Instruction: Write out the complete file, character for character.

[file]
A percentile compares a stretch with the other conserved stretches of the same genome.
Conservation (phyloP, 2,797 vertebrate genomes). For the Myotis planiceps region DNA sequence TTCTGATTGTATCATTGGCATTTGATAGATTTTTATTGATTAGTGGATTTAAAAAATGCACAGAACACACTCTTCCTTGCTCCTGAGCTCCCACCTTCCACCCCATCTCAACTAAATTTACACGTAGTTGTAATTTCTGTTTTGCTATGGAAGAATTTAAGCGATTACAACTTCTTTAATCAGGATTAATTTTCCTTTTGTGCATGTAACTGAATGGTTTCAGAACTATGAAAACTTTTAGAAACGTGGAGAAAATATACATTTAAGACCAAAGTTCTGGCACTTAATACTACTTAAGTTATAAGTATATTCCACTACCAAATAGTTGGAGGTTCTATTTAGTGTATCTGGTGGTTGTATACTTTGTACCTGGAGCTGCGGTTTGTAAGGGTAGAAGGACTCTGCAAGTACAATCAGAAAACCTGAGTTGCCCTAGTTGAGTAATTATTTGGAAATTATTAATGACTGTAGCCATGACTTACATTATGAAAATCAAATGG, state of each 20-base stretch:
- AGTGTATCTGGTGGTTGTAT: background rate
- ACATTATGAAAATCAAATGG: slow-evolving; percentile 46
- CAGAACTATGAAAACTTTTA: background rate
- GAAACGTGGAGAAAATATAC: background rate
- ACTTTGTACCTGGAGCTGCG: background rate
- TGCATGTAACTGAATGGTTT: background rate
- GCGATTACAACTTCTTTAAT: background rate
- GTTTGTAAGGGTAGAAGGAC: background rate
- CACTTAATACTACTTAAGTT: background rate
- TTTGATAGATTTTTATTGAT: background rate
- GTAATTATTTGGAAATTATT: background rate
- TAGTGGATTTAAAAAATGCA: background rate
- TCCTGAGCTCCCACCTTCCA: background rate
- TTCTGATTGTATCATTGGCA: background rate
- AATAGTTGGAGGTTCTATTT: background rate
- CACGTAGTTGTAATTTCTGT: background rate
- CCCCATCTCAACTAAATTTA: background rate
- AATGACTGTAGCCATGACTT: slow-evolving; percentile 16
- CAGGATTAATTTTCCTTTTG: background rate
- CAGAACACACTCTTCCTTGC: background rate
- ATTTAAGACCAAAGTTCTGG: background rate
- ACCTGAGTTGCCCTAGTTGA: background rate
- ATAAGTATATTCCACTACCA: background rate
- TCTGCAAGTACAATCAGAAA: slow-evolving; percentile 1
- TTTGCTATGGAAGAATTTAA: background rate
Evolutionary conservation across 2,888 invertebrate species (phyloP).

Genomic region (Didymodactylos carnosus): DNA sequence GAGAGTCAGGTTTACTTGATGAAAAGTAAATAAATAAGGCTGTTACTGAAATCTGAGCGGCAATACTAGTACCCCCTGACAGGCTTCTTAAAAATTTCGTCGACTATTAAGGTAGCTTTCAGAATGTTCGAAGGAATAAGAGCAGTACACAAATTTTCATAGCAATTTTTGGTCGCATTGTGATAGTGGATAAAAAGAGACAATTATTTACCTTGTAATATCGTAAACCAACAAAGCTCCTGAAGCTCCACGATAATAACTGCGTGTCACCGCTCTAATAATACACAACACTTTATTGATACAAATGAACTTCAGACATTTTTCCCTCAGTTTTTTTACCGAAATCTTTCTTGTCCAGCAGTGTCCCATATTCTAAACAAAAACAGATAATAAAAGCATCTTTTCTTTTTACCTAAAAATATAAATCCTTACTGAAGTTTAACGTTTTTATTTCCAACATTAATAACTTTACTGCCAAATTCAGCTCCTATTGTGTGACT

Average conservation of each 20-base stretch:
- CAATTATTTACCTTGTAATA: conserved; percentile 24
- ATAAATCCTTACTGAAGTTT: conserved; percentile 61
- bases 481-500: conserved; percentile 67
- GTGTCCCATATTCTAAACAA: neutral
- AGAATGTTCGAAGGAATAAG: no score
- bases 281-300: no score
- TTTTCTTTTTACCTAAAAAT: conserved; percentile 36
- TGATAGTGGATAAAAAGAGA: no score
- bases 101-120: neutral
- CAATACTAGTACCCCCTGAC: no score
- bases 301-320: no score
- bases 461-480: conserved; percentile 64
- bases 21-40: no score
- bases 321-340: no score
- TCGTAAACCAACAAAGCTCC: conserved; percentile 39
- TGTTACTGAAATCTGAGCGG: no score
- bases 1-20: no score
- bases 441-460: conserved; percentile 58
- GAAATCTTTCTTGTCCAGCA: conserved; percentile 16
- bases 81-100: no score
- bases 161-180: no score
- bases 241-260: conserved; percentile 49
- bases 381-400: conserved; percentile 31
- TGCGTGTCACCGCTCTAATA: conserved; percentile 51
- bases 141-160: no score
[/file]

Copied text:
A percentile compares a stretch with the other conserved stretches of the same genome.
Conservation (phyloP, 2,797 vertebrate genomes). For the Myotis planiceps region DNA sequence TTCTGATTGTATCATTGGCATTTGATAGATTTTTATTGATTAGTGGATTTAAAAAATGCACAGAACACACTCTTCCTTGCTCCTGAGCTCCCACCTTCCACCCCATCTCAACTAAATTTACACGTAGTTGTAATTTCTGTTTTGCTATGGAAGAATTTAAGCGATTACAACTTCTTTAATCAGGATTAATTTTCCTTTTGTGCATGTAACTGAATGGTTTCAGAACTATGAAAACTTTTAGAAACGTGGAGAAAATATACATTTAAGACCAAAGTTCTGGCACTTAATACTACTTAAGTTATAAGTATATTCCACTACCAAATAGTTGGAGGTTCTATTTAGTGTATCTGGTGGTTGTATACTTTGTACCTGGAGCTGCGGTTTGTAAGGGTAGAAGGACTCTGCAAGTACAATCAGAAAACCTGAGTTGCCCTAGTTGAGTAATTATTTGGAAATTATTAATGACTGTAGCCATGACTTACATTATGAAAATCAAATGG, state of each 20-base stretch:
- AGTGTATCTGGTGGTTGTAT: background rate
- ACATTATGAAAATCAAATGG: slow-evolving; percentile 46
- CAGAACTATGAAAACTTTTA: background rate
- GAAACGTGGAGAAAATATAC: background rate
- ACTTTGTACCTGGAGCTGCG: background rate
- TGCATGTAACTGAATGGTTT: background rate
- GCGATTACAACTTCTTTAAT: background rate
- GTTTGTAAGGGTAGAAGGAC: background rate
- CACTTAATACTACTTAAGTT: background rate
- TTTGATAGATTTTTATTGAT: background rate
- GTAATTATTTGGAAATTATT: background rate
- TAGTGGATTTAAAAAATGCA: background rate
- TCCTGAGCTCCCACCTTCCA: background rate
- TTCTGATTGTATCATTGGCA: background rate
- AATAGTTGGAGGTTCTATTT: background rate
- CACGTAGTTGTAATTTCTGT: background rate
- CCCCATCTCAACTAAATTTA: background rate
- AATGACTGTAGCCATGACTT: slow-evolving; percentile 16
- CAGGATTAATTTTCCTTTTG: background rate
- CAGAACACACTCTTCCTTGC: background rate
- ATTTAAGACCAAAGTTCTGG: background rate
- ACCTGAGTTGCCCTAGTTGA: background rate
- ATAAGTATATTCCACTACCA: background rate
- TCTGCAAGTACAATCAGAAA: slow-evolving; percentile 1
- TTTGCTATGGAAGAATTTAA: background rate
Evolutionary conservation across 2,888 invertebrate species (phyloP).

Genomic region (Didymodactylos carnosus): DNA sequence GAGAGTCAGGTTTACTTGATGAAAAGTAAATAAATAAGGCTGTTACTGAAATCTGAGCGGCAATACTAGTACCCCCTGACAGGCTTCTTAAAAATTTCGTCGACTATTAAGGTAGCTTTCAGAATGTTCGAAGGAATAAGAGCAGTACACAAATTTTCATAGCAATTTTTGGTCGCATTGTGATAGTGGATAAAAAGAGACAATTATTTACCTTGTAATATCGTAAACCAACAAAGCTCCTGAAGCTCCACGATAATAACTGCGTGTCACCGCTCTAATAATACACAACACTTTATTGATACAAATGAACTTCAGACATTTTTCCCTCAGTTTTTTTACCGAAATCTTTCTTGTCCAGCAGTGTCCCATATTCTAAACAAAAACAGATAATAAAAGCATCTTTTCTTTTTACCTAAAAATATAAATCCTTACTGAAGTTTAACGTTTTTATTTCCAACATTAATAACTTTACTGCCAAATTCAGCTCCTATTGTGTGACT

Average conservation of each 20-base stretch:
- CAATTATTTACCTTGTAATA: conserved; percentile 24
- ATAAATCCTTACTGAAGTTT: conserved; percentile 61
- bases 481-500: conserved; percentile 67
- GTGTCCCATATTCTAAACAA: neutral
- AGAATGTTCGAAGGAATAAG: no score
- bases 281-300: no score
- TTTTCTTTTTACCTAAAAAT: conserved; percentile 36
- TGATAGTGGATAAAAAGAGA: no score
- bases 101-120: neutral
- CAATACTAGTACCCCCTGAC: no score
- bases 301-320: no score
- bases 461-480: conserved; percentile 64
- bases 21-40: no score
- bases 321-340: no score
- TCGTAAACCAACAAAGCTCC: conserved; percentile 39
- TGTTACTGAAATCTGAGCGG: no score
- bases 1-20: no score
- bases 441-460: conserved; percentile 58
- GAAATCTTTCTTGTCCAGCA: conserved; percentile 16
- bases 81-100: no score
- bases 161-180: no score
- bases 241-260: conserved; percentile 49
- bases 381-400: conserved; percentile 31
- TGCGTGTCACCGCTCTAATA: conserved; percentile 51
- bases 141-160: no score